They’re hard to miss with their khaki traveler pants, cameras dangling around the neck and noses buried in pages of maps and guide books.
But there’s an even worse dead give-away…
A bus tour.
And in most cases, guided bus tours are overpriced and a waste of time.
However, there is one exception…
The bus tours in Mysore are exceptionally efficient, affordable and there is a high chance that you’ll be the only international tourist on the bus – giving you a chance to mingle with other Indian travelers.
History of Mysore India
Since the 14th century, the Wodeyar dynasty ruled Mysore (excluding the 40-years era when Hyder Ali and son Tipu Sultan ruled) and contributed significantly to the development of the city.
It is now thought to be one of the cleanest and most well-planned cities in India.
Mysore India Sights on a Bus Tour
The best way to explore the city’s highlights on bus tour that includes Shri Jayachamarajendra Art Gallery, Mysore Zoo, Chamundi Hill and Temple, Mysore Palace, St. Philomena’s Church, Ranganathaswamy Temple, and Brindavan Gardens.
Shri Jayachamarajendra Art Gallery
In 1875 the Jaganmohan Palace was converted into the Shri Jayachamarajendra Art Gallery and features a collection of paintings and artifacts that were once owned by the Wodeyars. The gallery also features a large collection of Rembrandt paintings, traditional gold leaf paintings, and carved statues.
Developed in 1892, the Mysore Zoo is one of the oldest and most renowned zoos in the world.
The zoo spans 245-acres and is home to rare and exotic birds and animals. Some popular exhibits feature tigers, Indian and African elephants, bears, gorillas, monkeys, lions, hippos, rhinos, and much more.
The zoo only costs a whopping $0.50 extra on the bus tour.
Chamundi Hill and Temple
Mysore, derived from “Mahishasurana Ooru,” was named from the demon Mahishasura who was killed by goddess Chamundershwari at the top of Chamundi Hill just outside Mysore.
The goddess Chamundershwari is still worshipped to this day with thousands of people visiting the Chamundi Hill to honor her. The Chamundeshwari Temple, a Hindu place of worship, is also located atop Chamundi Hill.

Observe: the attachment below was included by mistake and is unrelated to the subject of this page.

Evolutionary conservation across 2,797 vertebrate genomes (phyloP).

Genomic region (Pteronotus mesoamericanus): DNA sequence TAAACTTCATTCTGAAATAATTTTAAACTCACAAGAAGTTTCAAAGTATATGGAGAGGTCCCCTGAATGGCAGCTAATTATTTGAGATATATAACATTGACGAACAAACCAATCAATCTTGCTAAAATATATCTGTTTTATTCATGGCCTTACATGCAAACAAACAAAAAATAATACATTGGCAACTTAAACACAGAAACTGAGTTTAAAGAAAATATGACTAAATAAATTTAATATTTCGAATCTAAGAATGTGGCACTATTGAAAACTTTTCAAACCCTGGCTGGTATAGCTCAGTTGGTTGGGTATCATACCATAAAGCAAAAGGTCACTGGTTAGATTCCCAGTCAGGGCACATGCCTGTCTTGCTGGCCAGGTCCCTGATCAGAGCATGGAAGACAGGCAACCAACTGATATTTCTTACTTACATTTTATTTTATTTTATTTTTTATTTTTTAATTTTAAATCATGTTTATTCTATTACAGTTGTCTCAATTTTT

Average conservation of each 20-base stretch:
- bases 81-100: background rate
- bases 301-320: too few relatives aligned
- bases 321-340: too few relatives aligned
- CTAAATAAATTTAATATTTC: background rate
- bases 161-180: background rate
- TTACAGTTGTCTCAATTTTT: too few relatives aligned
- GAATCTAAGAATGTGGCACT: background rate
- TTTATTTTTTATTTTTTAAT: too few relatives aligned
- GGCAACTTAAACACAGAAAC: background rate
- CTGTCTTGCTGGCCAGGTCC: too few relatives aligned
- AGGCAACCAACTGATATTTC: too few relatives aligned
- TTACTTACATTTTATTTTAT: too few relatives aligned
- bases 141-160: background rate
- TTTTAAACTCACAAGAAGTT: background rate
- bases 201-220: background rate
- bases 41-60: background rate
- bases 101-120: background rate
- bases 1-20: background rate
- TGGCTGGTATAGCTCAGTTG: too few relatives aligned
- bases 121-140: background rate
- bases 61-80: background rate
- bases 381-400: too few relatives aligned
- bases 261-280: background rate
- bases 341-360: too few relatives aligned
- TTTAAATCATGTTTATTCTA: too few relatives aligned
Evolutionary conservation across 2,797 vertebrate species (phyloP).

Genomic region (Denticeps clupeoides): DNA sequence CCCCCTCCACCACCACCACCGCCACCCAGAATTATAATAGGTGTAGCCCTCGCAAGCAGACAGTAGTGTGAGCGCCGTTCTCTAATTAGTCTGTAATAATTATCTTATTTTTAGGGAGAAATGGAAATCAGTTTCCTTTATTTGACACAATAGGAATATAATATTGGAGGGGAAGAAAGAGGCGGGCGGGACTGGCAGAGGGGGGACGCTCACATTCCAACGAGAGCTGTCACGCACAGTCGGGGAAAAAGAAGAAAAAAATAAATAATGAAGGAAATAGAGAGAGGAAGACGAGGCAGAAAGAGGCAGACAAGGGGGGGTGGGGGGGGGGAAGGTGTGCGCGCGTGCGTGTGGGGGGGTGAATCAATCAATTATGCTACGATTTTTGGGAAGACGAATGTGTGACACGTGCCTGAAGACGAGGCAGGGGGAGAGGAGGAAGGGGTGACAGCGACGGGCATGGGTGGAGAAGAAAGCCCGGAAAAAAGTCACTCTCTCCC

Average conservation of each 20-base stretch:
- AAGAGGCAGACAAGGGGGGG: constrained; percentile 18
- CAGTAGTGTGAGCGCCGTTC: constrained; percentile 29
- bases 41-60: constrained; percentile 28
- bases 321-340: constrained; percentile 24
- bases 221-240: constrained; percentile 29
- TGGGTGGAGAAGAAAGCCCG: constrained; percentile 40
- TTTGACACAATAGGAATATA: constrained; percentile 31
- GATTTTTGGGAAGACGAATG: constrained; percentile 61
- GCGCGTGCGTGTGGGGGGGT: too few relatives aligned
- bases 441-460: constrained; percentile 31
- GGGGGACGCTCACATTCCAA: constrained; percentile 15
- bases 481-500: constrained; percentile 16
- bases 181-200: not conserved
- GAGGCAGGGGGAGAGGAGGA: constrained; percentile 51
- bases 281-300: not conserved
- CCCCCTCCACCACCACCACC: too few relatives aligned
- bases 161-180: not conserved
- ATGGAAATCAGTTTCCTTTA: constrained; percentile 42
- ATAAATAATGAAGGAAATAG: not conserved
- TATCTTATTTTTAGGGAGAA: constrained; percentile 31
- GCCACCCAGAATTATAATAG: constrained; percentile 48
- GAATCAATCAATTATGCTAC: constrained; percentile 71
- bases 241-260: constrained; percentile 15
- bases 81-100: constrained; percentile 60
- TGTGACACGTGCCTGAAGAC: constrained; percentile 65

With over 2.7 million visitors each year, the Mysore Palace is the second most popular tourist attraction in India (after the Taj Mahal).
It was built over one thousand years ago in 897 AD and was the official residence of the Wodeyars. In 1897 the palace was destroyed by a fire and was rebuilt to the current structure you see today. Visitors can visit the inside of the palace, but photographs are forbidden. Hindu, Muslim, Rajput, and Gothic styles of architecture can be seen through the palace.
St. Philomena’s Church
Built in 1936, the St. Philomena’s Church is one of the oldest and largest churches in India. The neo-gothic style architecture features stained-glass windows and spiral towers.
Build in the 9th century, the Sri Ranganathaswamy temple is one of the most important Hindu shrines in south India. The exceptional carvings and architecture draw large crowds to this temple daily. The temple features a statue of Lord Ranganatha (Vishnu) sleeping on Kalinga – the seven-headed serpent.
Brindavan Gardens & Krishna Raja Sagar Dam
Located 19km outside Mysore are the Brindavan Gardens and Krishna Raja Sagar Dam. Thousands of visitors flock to the gardens each year during the evenings to watch the illuminated dancing musical fountains.
When To Go
The best time to visit Mysore India is October to April when the weather is pleasant.
The annual Dusserha Festival (also called Dasara Festival) lasts for ten days and generally is celebrated between September to November. The last day of the festival is Vijayadashami – that symbolizes the day when goddess Chamundeshwari killed the demon Mahishasura.
Mysore has a generally pleasant climate year round. The hottest month is April with temperatures ranging between 70-93°F (21-34°C). The coldest month is December with temperatures ranging between 60-80°F (16-27°C). Annual rainfall is 761.9 mm.
Getting There & Around
Mysore Airport offers domestic flights and is located only 7.5 miles (12 km) from the city center. Bangalore international airport is another option, followed by a 106 miles (170 km) train ride to Mysore.
- Mid-range accommodations: $30-50
- Meals: $5-10
- Bottle of beer: $2
- One-day bus tour: $10-15
- Visit the Mysore Palace on Saturday and Sunday nights when over 40,000 light bulbs illuminate the palace.
- Do remove your shoes and dress appropriately before entering temples.
- Do try the famous Mysore Dosa – a delicious lentil crepe stuffed with potatoes, onions, and other spices.
- Eat with your left hand – traditional Indians use their left hands for hygiene purposes.
- Point with your finger – it’s a sign of disrespect.
- Shake hands with the locals if you are a women, instead opt for the traditional greeting of placing your hands together in front of your chest and saying Namaste.